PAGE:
Honda D Series Forum banner
1 - 10 of 10 Posts

·
Registered
Joined
·
4 Posts
Discussion Starter · #1 ·
Hello everyone! I have a 94 civic eg with d13b2 engine carburated. My urban fuel consumption with as economic driving as possible is about 12 litter per 100 km. I bought the car before a couple of months and from the begging it had this consumption. Is it Normal?
I have cleaned the carburator but nothing changed
Furthermore the engine runs very well and without idle problems so I believe that there is no vacuum leaks.
I have checked the emission but everything is normal

Where is the problem in your opinion ?
Thank you a lot for your answers
 

·
Registered
89 EF 4wd sedan
Joined
·
968 Posts
Hello everyone! I have a 94 civic eg with d13b2 engine carburated. My urban fuel consumption with as economic driving as possible is about 12 litter per 100 km. I bought the car before a couple of months and from the begging it had this consumption. Is it Normal?
I have cleaned the carburator but nothing changed
Furthermore the engine runs very well and without idle problems so I believe that there is no vacuum leaks.
I have checked the emission but everything is normal

Where is the problem in your opinion ?
Thank you a lot for your answers
First thing i'd check is your method of calculating your fuel consumption. You're resetting your odometer at each fillup and dividing the liters used (as shown by the fuel pump) by the amount of kms driven?

You should be seeing between mid 7's and mid 8's in strictly urban driving.

What's the service history like on the car? Plugs, dizzy points, filters, oils.. Any of those done?

Any fuel leaks? Smoke?
 

·
Registered
Joined
·
4 Posts
Discussion Starter · #3 ·
Thank you for your reply

I calculate my fuel consumption with way you describe
I have changed plugs and air filter before 2 months.
I haven't changed oil and oil filter
There are no fuel leakes
The only thing that I noticed is that in the rear bumber near muffler there is some black dirt
 

·
Registered
93 Civic HB SI
Joined
·
1,701 Posts
Single carb? dual carb? Downdraft, sidedraft? OEM or aftermarket? Vacuum advance in the distributor working normally? Does it feel like it has good power under heavy load/acceleration?
 

·
Registered
Joined
·
4 Posts
Discussion Starter · #5 ·
Single carb? dual carb? Downdraft, sidedraft? OEM or aftermarket? Vacuum advance in the distributor working normally? Does it feel like it has good power under heavy load/acceleration?
Thank you for youw answer

I have the OEM single carb with two stages as you can see in the depicted pictures.

How can I check the vacuum advance in the distributor?

I think that it has normal power under heavy load but i am not the suitable person to answer that question because i haven't driven another d13b2.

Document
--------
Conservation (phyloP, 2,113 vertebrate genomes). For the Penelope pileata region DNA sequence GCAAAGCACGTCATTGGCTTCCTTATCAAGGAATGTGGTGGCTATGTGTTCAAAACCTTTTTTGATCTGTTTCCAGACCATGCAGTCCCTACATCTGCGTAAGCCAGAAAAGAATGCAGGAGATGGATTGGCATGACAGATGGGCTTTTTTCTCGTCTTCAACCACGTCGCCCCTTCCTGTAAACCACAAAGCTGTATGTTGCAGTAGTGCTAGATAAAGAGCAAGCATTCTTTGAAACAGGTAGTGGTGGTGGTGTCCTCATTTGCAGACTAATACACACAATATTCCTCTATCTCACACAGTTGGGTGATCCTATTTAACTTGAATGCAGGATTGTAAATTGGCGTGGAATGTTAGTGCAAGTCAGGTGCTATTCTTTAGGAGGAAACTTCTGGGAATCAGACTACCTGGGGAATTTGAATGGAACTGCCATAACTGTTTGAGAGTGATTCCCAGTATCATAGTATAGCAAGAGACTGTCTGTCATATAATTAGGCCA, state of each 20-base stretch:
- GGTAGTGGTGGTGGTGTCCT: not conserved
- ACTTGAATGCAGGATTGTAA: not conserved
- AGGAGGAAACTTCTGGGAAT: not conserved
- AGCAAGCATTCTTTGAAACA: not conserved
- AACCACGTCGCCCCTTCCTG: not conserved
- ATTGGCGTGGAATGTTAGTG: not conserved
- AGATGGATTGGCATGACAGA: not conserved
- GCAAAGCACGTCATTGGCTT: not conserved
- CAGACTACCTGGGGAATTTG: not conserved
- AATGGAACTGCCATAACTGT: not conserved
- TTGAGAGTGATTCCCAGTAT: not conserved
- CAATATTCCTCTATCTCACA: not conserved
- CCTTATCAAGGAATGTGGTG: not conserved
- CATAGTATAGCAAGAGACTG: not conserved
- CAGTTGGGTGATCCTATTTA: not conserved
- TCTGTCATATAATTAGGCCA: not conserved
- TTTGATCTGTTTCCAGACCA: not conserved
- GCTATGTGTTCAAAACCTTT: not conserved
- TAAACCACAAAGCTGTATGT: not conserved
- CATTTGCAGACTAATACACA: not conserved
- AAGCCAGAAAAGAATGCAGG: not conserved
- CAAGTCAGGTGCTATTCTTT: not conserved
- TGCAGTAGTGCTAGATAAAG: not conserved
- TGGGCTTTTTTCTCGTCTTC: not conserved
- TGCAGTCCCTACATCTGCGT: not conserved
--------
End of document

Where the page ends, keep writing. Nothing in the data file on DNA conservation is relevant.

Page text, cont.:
The car seem to run well in the whole range of the RPM.
 

Attachments

·
Registered
93 Civic HB SI
Joined
·
1,701 Posts
I have checked the fuel emissions and they were normal
You say you checked "emissions", with what may I ask?

Your engine should definitely be capable of the 7 to 8L/100KM or approx 30MPG that EFB055 suggested.

Like transzex said, make sure intake and exhaust are restriction free. Make sure base timing is right (get the correct service manual for your vehicle year/make/model to check this). Make sure the choke flap opens up all the way once the engine warms up. If it stays partially closed, it will use excessive fuel.

If you say there is black soot on the bumper, that is a sign of running rich. Have a friend watch the exhaust pipe while you snap the throttle open. The exhaust should be soot free when that happens. If there is any indication of black soot under basic unloaded acceleration, it is running too rich.


To check the vacuum advance in the distributor, you will need:

a) a handheld vacuum pump
b) a vacuum gauge
c) the proper vacuum diagrams for your vehicle.


1. You should have two ports on the distributor vacuum advance diaphragm, the top one is for throttle tip-in advance.

2. Pull the distributor cap and rotor off so you can see the guts of the distributor.

3. Use the handheld vacuum pump to pull a slight amount of vacuum against the diaphragm at the top port to see if it can pull the timing advance control rod.

Refer to the attached picture. If the vacuum pump successfully moves the pickup ears in a counterclockwise rotation, and it can hold position using the vacuum pump without slowly leaking down, this indicates the vacuum advance mechanism works correctly and is not leaking any air/vacuum. (A good thing)


4. If that all works, put a vacuum gauge on the hose that was connected to the distributor diaphragm top port. This hose should be connected to the throttle body at a "signal" vacuum port, not a "constant" vacuum port. There is a difference.

5. You can tell you are connected to signal vacuum by watching the vacuum gauge. Start the engine. If the vacuum gauge doesn't move off of zero by much or at all, your off to a good start. Now, blip the throttle. The gauge should pull down into the vacuum range, ONLY during the time you pressed the throttle, then return back to zero when your foot is off the throttle. It is only during part throttle application like this that vacuum advance works.


Under open throttle conditions, there will be little to no vacuum in the intake manifold to pull on the advance diaphragm to move the rod. The lower portion of the distributor contains sprung weights with a mechanism that will automatically advance the timing as RPM rises. If this mechanism is rusty, I have seen the weights not able to fling out and advance the timing.

Hopefully this gives you some guidance.
 

Attachments

1 - 10 of 10 Posts
Top